I started to rouse at 9 PM. In the recesses of my mind, I heard what sounded like demonic chanting. I woke a bit more and became aware of a heavy bass riff that was repetitive and persistent. My fogginess assessed the information as some sort of heavy metal rock concert, but that assessment seemed off. The bassline was so loud that my bed was shaking in a rhythmic pattern. All of a sudden, and in the middle of a note, the music cut off only to resume a few minutes later. This pattern repeated itself many times. The same song would be played at a quaking volume for anywhere between 1 to 3 minutes, it would then stop abruptly only to resume minutes later. It was creepy.
I looked out of my motel room’s door towards the parking lot to discover that I was still the only car parked. I looked in the opposite direction, and at the far end of the motel, I spied an old car with its interior lit up like a Christmas tree. It was parked on the motel’s walkway and looked completely out-of-place. The car was the source of the music.
Now fully awake, I retired my cellular internet connection, and surprisingly it worked. I was able to to use a couple of my GPS applications, which gave me different routes from Apache Lake to Tucson. One direction took me the 14 miles back towards Roosevelt Dam, the other was a 26 miles long trek south on the Apache Trail. Further research yielded confusing information, but it was clear that at least 14 miles of the 26-mile southern route were also unpaved, and at least 5 miles of that road was only a single lane. There was no easy highway route, and I found my anxiety building.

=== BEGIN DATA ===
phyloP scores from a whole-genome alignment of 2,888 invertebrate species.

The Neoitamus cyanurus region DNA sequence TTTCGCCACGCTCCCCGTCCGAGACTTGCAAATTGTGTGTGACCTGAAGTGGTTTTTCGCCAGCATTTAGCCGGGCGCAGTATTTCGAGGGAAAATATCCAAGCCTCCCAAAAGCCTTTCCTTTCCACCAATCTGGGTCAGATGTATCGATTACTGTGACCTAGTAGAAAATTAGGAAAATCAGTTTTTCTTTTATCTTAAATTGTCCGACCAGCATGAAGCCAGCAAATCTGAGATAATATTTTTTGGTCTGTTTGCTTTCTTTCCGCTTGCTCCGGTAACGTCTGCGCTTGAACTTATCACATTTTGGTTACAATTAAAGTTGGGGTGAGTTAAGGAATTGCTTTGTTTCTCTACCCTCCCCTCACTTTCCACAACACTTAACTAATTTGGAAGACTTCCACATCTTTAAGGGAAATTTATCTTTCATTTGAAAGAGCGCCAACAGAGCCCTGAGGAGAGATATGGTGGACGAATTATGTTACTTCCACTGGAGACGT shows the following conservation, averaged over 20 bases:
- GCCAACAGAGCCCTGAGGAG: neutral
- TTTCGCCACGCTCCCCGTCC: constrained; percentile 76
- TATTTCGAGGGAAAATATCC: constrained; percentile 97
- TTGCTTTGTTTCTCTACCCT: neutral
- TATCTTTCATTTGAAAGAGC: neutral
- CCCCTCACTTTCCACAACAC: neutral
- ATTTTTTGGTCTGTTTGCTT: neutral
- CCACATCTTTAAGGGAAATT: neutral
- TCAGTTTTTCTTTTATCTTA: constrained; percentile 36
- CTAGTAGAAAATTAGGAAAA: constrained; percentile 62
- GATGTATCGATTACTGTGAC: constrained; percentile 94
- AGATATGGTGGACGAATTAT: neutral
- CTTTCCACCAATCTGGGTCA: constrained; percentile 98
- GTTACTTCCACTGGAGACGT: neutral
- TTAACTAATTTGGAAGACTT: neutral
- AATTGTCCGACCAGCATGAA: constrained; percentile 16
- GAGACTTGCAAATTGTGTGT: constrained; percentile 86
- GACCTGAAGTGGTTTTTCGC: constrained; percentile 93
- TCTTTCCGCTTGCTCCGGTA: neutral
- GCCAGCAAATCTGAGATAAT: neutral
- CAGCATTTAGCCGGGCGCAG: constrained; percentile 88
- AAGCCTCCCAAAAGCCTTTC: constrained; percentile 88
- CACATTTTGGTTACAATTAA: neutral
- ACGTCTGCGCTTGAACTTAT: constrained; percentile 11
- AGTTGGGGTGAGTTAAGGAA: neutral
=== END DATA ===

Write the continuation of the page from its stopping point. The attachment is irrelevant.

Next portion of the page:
I called upon my cognitive skills to calm me. I did see a couple of vehicles in the lodge’s parking lot. Several were of the 4-wheel drive variety, but one was an older Chevy sedan. “It made it up the trail OK,” I thought. Perhaps the road wasn’t as bad as I thought it was. Also, I now had some working knowledge of the trail, and I even knew that Violet could survive the rough road.
My cognitive restructuring helped only so much. Honestly, I would have paid someone to drive me out if that had been an option. I still had to decide which route to use the next day. Which way, the known northern route, which was more out of the way, or the more direct southern route, which was utterly unknown? I went to bed.
I woke the next morning around 5 AM and took a long, hot shower. I looked out my door and found that the heavy metal car was no longer there. It was almost as if its purpose was to wake me when the internet connection was better. I chucked at my willingness to attribute a meaning to every random event in my life.